Oncology Central

US FDA-approved drug could be effective in both older and African–American lung cancer patients

Scientists at the University of Cincinnati (OH, USA) led by Nagla Karim have identified a drug that could be used to treat both older and African–American patients with advanced lung cancer who may not be candidates for chemotherapy treatment. These findings were published in the November issue of Clinical Medicine Insights: Oncology.

The Phase II study has revealed that the US FDA-approved drug gefitinib could be used to treat patients with non-small-cell lung cancer, for which few treatment options are currently available. The drug targets and interrupts signaling through the EGF receptor to control the progression of cancer.

“The EGF receptor has been found in higher quantities in a variety of solid tumors, including non-small-cell lung cancer,” explained Karim. “Gefitinib is a safe oral agent that may be of benefit to a specific population of these patients.”

“Improving the quality of life for patients with this type of lung cancer is an important goal as there is currently no beneficial treatment for them and chemotherapy is often not an option because of their poor health status.”

The study included twelve patients with advanced non-small-cell lung cancer who had poor prognosis but had not yet received chemotherapy. Response rate, progression-free survival, overall survival and quality of life were assessed using the Functional Assessment of Cancer-Lung questionnaire and Trial Outcome Index. The average age of the patients evaluated was 69 years, and the average duration of treatment was approximately 62 days.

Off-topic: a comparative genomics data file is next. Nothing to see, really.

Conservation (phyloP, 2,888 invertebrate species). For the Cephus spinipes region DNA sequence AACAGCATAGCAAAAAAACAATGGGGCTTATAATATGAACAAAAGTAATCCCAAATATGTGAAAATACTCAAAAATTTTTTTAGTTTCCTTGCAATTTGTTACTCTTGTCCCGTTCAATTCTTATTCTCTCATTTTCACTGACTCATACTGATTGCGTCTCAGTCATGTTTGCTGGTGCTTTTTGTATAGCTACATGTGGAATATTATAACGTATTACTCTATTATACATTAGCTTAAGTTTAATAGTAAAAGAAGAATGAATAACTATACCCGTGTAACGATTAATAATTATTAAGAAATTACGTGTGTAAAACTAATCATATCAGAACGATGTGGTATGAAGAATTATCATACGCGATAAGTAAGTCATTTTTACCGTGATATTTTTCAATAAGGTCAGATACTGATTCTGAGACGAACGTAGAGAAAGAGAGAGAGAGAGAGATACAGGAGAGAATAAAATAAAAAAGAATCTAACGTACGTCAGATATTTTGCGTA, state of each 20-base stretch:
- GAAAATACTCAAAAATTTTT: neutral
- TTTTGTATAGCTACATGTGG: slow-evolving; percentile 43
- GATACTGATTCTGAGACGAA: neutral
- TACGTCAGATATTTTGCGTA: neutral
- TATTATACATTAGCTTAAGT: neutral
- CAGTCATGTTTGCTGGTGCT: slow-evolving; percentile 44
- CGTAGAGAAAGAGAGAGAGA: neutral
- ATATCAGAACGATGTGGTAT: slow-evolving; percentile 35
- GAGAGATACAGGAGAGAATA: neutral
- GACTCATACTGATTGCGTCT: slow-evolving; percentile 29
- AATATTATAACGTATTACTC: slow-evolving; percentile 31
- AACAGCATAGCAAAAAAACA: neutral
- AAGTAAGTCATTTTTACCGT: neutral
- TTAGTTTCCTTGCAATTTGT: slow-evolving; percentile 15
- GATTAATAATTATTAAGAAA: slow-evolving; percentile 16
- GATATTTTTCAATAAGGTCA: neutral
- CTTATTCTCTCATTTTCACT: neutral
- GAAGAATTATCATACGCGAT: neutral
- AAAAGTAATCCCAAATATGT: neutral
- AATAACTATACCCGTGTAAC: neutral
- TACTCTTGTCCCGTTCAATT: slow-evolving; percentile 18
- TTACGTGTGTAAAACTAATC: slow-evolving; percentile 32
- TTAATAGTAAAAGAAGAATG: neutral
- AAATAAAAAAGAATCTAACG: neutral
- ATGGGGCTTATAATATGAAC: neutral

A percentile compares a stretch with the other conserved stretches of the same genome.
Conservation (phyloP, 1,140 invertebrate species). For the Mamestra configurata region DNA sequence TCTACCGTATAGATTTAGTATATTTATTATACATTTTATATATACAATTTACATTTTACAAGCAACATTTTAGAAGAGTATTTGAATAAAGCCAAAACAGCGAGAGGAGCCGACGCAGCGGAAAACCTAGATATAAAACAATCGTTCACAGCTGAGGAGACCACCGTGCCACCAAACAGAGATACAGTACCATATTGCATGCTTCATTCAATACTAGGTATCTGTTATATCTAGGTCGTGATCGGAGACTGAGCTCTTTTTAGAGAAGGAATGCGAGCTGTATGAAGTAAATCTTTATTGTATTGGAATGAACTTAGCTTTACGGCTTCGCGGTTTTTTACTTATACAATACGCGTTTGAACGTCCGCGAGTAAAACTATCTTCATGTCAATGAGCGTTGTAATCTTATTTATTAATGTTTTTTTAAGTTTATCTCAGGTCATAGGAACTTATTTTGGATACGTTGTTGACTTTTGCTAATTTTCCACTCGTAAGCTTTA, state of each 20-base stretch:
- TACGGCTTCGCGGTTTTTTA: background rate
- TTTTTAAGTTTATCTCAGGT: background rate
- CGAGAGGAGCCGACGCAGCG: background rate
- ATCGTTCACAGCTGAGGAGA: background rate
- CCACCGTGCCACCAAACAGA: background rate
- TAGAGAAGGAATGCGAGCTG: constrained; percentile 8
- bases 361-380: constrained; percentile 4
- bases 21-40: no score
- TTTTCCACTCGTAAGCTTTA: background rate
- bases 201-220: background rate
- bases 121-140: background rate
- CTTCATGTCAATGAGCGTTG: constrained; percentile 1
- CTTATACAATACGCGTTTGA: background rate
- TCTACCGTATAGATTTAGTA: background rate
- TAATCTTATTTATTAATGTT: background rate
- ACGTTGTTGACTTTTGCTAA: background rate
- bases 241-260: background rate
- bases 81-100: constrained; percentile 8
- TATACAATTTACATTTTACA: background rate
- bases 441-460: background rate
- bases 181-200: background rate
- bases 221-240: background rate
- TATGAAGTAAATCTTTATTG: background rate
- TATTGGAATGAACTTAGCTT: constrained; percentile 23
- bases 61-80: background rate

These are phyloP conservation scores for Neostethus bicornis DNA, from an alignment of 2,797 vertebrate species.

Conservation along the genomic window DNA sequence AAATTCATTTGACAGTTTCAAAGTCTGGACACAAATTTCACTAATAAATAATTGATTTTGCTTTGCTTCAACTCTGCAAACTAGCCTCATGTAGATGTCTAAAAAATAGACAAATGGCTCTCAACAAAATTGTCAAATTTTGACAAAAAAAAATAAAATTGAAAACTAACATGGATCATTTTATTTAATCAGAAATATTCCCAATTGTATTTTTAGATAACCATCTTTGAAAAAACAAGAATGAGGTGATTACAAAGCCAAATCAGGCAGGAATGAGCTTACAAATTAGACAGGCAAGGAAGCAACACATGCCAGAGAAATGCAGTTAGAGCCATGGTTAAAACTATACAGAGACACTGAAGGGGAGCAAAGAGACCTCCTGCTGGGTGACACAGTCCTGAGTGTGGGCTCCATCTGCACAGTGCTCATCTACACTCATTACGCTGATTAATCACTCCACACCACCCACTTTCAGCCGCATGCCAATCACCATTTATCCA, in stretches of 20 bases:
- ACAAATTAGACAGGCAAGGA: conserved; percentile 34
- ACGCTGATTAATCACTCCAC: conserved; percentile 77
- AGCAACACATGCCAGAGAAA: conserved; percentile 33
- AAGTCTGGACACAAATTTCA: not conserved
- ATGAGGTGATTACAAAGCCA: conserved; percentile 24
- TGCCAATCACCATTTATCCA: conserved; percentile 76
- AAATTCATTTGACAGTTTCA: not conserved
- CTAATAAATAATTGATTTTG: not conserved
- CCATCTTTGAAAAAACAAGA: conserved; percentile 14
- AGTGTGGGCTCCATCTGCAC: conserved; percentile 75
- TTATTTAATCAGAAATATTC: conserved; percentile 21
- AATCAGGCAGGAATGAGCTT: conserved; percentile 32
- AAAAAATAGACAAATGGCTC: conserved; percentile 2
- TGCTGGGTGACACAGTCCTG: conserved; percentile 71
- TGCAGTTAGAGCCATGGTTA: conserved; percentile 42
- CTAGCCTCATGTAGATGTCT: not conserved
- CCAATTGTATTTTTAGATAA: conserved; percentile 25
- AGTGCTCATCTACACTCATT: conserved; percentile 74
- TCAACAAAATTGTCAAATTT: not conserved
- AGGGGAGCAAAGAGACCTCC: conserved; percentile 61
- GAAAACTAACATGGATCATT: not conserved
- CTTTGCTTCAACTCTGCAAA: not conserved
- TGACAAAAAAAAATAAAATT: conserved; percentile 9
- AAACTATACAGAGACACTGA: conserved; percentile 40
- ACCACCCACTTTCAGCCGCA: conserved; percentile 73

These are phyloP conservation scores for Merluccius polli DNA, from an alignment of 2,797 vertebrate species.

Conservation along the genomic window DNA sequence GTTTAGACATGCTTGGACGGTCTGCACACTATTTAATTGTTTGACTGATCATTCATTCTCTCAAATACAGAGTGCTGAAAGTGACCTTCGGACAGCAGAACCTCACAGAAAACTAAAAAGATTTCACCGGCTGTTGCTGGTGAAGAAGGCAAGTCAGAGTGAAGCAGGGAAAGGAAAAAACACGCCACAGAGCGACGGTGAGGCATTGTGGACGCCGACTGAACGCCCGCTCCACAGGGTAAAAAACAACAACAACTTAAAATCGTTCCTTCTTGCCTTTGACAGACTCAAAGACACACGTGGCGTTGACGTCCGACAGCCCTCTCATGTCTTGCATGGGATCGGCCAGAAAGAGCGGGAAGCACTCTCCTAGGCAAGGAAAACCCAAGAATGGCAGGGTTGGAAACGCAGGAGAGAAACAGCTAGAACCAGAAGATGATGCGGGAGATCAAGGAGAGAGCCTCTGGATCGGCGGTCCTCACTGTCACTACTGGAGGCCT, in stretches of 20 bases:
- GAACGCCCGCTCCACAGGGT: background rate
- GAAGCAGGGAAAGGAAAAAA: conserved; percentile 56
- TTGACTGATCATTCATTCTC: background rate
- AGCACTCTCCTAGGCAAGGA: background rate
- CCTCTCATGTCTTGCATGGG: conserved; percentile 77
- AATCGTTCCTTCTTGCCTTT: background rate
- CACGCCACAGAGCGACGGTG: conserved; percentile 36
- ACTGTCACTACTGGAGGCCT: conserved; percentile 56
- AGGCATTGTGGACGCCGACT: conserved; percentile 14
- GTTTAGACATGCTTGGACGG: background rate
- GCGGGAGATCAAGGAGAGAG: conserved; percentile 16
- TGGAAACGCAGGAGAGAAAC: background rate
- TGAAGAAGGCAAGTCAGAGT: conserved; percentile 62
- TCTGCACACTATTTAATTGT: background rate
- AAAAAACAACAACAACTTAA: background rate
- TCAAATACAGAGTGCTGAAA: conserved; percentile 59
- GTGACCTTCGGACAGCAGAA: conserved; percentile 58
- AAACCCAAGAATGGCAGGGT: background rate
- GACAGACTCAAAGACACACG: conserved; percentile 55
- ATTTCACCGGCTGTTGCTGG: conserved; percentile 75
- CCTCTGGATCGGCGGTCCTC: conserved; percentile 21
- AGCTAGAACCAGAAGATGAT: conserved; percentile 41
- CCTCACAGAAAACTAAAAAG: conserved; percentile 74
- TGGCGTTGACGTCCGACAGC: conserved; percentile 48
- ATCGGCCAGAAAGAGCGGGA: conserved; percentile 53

The index was used to compare information collected from the questionnaire. The average overall survival was almost 5 months, the progression-free survival was approximately 3 months, and quality of life and outcomes scores were higher in African–Americans compared with Caucasians, as well as in older patients.

“Gefitnib is an overall active and well tolerated therapy for this subgroup of patients with a poor prognosis and was found to improve quality of life,” Karim commented. “In spite of the small number of patients in the study, our results suggest that older patients and those who were African–Americans had higher quality of life scores and felt this treatment improved their outcomes. This study may provide evidence that gefitnib could be an option for therapy in this subgroup of patients for which chemotherapy is not recommended.”

Source: Zarzour A, Abdelkarim N, Musaad S, Jazieh A, Patil S. Phase II Clinical Trial of Gefitinib for the Treatment of Chemonaïve Patients with Advanced Non-small Cell Lung Cancer with Poor Performance Status. Clinical Medicine Insights: Oncology. 8, 121–128 (2014); University of Cincinnati Academic Health Center press release




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